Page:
Emerging industries metrology at the crossroads of photonics and nanotechnology
A new multi-million pound research programme including scientists from the Zepler Institute for Photonics and Nanoelectronics will develop nanoscale optical measurement technologies for the smart manufacturing revolution.
The UK research collaboration will overcome fundamental barriers to the use of optical measurement techniques in 'Industry 4.0' metrology applications and emerging nanotechnologies.
Professor Nikolay Zheludev, Professor Kevin MacDonald, Dr Eric Plum and Dr Bruce Ou from the Zepler Institute's Nanophotonics and Metamaterials Group will spearhead Southampton's contribution to the £5.5 million programme, which is being led by Professor Dame Xiangqian Jiang from the University of Huddersfield's Centre for Precision Technologies.
Optical metrology plays a vital role in a wide array of important research areas and applications, from basic science discovery to material processing, medicine, semiconductor chip fabrication, healthcare, energy, manufacturing and engineering.
Today's metrology instruments are normally large, heavy structures that require a well-stabilised environment to maintain accuracy, stability and functionality. These physical and functional features prevent optical metrology from moving into future smart and autonomous applications across many sectors.
The new programme will translate the latest advances in nanophotonics, plasmonics and metamaterials research, in which the Zepler Institute has played an internationally-leading role, into future-ready applications. This will have a transformational impact on optical metrology by enabling cheaper, smarter and much more compact solutions.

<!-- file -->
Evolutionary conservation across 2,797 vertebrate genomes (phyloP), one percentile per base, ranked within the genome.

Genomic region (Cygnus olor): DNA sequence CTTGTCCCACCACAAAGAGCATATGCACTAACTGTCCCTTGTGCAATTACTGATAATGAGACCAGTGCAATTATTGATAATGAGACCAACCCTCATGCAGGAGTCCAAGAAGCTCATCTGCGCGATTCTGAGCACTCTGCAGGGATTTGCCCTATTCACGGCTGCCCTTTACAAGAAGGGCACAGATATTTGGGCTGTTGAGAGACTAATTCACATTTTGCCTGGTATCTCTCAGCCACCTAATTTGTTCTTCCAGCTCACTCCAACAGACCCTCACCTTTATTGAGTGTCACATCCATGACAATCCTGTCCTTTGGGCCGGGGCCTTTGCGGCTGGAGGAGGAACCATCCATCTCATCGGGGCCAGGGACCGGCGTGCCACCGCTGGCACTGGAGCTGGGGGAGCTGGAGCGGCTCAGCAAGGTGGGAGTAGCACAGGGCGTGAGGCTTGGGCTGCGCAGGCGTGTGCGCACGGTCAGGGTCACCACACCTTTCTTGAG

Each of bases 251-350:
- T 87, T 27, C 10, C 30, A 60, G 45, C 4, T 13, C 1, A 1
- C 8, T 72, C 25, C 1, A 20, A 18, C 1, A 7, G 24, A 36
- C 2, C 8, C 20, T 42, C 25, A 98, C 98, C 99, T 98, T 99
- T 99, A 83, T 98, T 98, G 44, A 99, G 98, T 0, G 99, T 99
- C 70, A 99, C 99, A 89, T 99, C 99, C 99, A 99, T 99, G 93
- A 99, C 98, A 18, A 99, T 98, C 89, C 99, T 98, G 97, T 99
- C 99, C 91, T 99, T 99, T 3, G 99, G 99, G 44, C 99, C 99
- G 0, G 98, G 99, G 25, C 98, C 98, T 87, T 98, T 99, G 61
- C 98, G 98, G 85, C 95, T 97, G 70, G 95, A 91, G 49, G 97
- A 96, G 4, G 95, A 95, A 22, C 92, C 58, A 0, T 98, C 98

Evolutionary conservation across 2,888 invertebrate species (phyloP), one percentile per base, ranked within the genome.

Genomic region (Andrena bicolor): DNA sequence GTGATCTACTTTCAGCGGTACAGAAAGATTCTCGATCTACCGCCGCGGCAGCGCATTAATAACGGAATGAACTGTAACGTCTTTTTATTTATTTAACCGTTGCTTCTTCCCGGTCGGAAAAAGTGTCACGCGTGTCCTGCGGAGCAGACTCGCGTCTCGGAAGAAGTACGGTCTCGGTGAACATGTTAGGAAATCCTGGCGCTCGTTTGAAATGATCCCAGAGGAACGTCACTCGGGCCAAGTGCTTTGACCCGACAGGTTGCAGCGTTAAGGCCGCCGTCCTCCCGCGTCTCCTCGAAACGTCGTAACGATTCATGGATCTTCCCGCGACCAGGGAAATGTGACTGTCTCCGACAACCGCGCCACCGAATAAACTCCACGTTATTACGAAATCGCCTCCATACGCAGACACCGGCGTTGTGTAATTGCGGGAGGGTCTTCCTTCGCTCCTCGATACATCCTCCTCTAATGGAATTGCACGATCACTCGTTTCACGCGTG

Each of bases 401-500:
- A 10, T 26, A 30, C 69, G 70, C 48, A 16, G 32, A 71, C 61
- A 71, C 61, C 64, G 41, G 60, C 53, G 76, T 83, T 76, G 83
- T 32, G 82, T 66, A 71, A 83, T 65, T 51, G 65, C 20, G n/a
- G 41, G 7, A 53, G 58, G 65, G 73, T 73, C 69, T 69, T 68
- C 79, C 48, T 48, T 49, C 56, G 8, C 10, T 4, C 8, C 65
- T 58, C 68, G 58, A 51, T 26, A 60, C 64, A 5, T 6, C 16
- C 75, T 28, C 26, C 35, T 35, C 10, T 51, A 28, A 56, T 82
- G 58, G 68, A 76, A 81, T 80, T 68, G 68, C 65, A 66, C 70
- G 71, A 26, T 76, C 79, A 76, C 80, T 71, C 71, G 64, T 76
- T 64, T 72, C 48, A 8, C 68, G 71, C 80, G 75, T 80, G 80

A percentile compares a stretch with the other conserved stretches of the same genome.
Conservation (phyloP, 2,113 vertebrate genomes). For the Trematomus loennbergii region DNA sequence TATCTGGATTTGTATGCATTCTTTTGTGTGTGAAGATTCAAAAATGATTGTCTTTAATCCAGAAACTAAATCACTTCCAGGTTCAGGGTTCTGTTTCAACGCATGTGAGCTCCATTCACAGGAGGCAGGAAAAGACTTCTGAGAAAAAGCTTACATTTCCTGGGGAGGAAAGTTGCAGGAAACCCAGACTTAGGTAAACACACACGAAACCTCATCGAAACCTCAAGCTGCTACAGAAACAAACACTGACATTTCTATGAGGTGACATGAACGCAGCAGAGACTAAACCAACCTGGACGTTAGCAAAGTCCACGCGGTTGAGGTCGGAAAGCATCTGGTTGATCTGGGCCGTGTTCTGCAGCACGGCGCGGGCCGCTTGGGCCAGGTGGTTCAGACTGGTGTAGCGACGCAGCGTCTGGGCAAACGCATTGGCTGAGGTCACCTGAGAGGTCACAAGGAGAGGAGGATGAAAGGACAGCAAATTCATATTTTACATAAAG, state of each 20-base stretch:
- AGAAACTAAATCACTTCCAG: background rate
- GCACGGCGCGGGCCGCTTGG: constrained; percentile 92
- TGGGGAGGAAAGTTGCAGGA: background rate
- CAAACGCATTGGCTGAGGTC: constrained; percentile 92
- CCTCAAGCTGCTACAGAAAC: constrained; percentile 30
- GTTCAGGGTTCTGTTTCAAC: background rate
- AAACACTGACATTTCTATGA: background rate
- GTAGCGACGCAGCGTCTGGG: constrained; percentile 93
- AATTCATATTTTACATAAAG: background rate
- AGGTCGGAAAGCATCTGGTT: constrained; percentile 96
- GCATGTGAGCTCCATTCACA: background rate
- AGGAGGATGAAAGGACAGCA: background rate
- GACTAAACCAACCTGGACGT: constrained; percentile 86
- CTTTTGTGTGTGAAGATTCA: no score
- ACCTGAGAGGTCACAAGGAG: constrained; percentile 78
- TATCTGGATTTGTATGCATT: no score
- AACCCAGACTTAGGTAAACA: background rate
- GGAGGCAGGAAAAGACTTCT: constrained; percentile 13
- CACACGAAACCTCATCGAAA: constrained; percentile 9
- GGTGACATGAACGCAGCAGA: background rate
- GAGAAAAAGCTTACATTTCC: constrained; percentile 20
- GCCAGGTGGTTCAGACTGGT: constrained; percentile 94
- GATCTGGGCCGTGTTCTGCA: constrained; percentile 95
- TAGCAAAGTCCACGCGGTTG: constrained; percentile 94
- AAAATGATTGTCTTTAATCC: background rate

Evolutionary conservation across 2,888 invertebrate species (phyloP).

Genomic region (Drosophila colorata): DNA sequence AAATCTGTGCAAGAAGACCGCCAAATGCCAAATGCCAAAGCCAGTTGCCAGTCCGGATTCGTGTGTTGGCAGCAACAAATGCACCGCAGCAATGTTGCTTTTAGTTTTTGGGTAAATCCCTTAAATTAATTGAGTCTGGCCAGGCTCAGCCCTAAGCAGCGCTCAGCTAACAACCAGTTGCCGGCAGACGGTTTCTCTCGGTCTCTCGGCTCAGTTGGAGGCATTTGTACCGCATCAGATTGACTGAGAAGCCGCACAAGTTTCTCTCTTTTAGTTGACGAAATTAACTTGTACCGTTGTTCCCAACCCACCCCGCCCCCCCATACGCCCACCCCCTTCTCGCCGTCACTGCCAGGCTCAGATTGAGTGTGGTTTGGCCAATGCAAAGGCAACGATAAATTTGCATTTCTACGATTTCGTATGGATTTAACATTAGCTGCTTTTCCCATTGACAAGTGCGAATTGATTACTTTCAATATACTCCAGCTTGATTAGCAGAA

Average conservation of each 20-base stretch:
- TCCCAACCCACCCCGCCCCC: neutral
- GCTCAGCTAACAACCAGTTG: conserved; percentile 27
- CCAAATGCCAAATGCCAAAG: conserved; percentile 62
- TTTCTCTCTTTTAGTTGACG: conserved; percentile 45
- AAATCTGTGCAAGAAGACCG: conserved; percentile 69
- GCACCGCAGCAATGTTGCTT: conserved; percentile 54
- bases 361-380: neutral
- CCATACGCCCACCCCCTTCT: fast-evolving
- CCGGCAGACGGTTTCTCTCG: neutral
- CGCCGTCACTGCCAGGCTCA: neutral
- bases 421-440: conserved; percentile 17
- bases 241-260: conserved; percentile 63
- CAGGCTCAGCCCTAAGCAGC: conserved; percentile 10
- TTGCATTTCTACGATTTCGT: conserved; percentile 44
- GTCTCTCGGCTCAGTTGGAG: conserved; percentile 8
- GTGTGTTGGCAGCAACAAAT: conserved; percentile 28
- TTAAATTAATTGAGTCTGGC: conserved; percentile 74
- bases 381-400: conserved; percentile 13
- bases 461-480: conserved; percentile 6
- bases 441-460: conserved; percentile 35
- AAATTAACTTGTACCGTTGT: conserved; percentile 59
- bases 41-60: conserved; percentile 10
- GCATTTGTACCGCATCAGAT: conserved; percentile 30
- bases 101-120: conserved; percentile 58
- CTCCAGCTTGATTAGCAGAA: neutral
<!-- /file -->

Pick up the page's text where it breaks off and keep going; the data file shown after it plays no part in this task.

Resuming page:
Professor Zheludev, Deputy Director of the Optoelectronics Research Centre, says: "Using new nanophotonic components and concepts, we will develop metrology tools and measurement techniques that can be deployed in the real-world and will explore novel metrology concepts for nanotechnology.
"These advances will be vital to support the high-value manufacturing sector in the UK. The impact of this work, however, will be felt across a far broader range of disciplines, as size and weight are significant issues in, for example, instrumentation for space science, optical instrumentation for surgical applications, and robotic arm-mounted instruments."
Ground-breaking ideas proposed in the project include an 'optical ruler' for measurements with potentially sub-nm resolution on the tip of an optical fibre and a new approach to motion imaging based upon the scanning electron microscopy platform and delivers atomic level resolution.
The work is supported by project partners including major metrology instrumentation companies Taylor Hobson and Renishaw, as well as QinetiQ, Qioptiq, and academic partners at Nanyang Technological University, Singapore.
The programme has been funded by the Engineering and Physical Sciences Research Council (EPSRC) and will run until January 2026.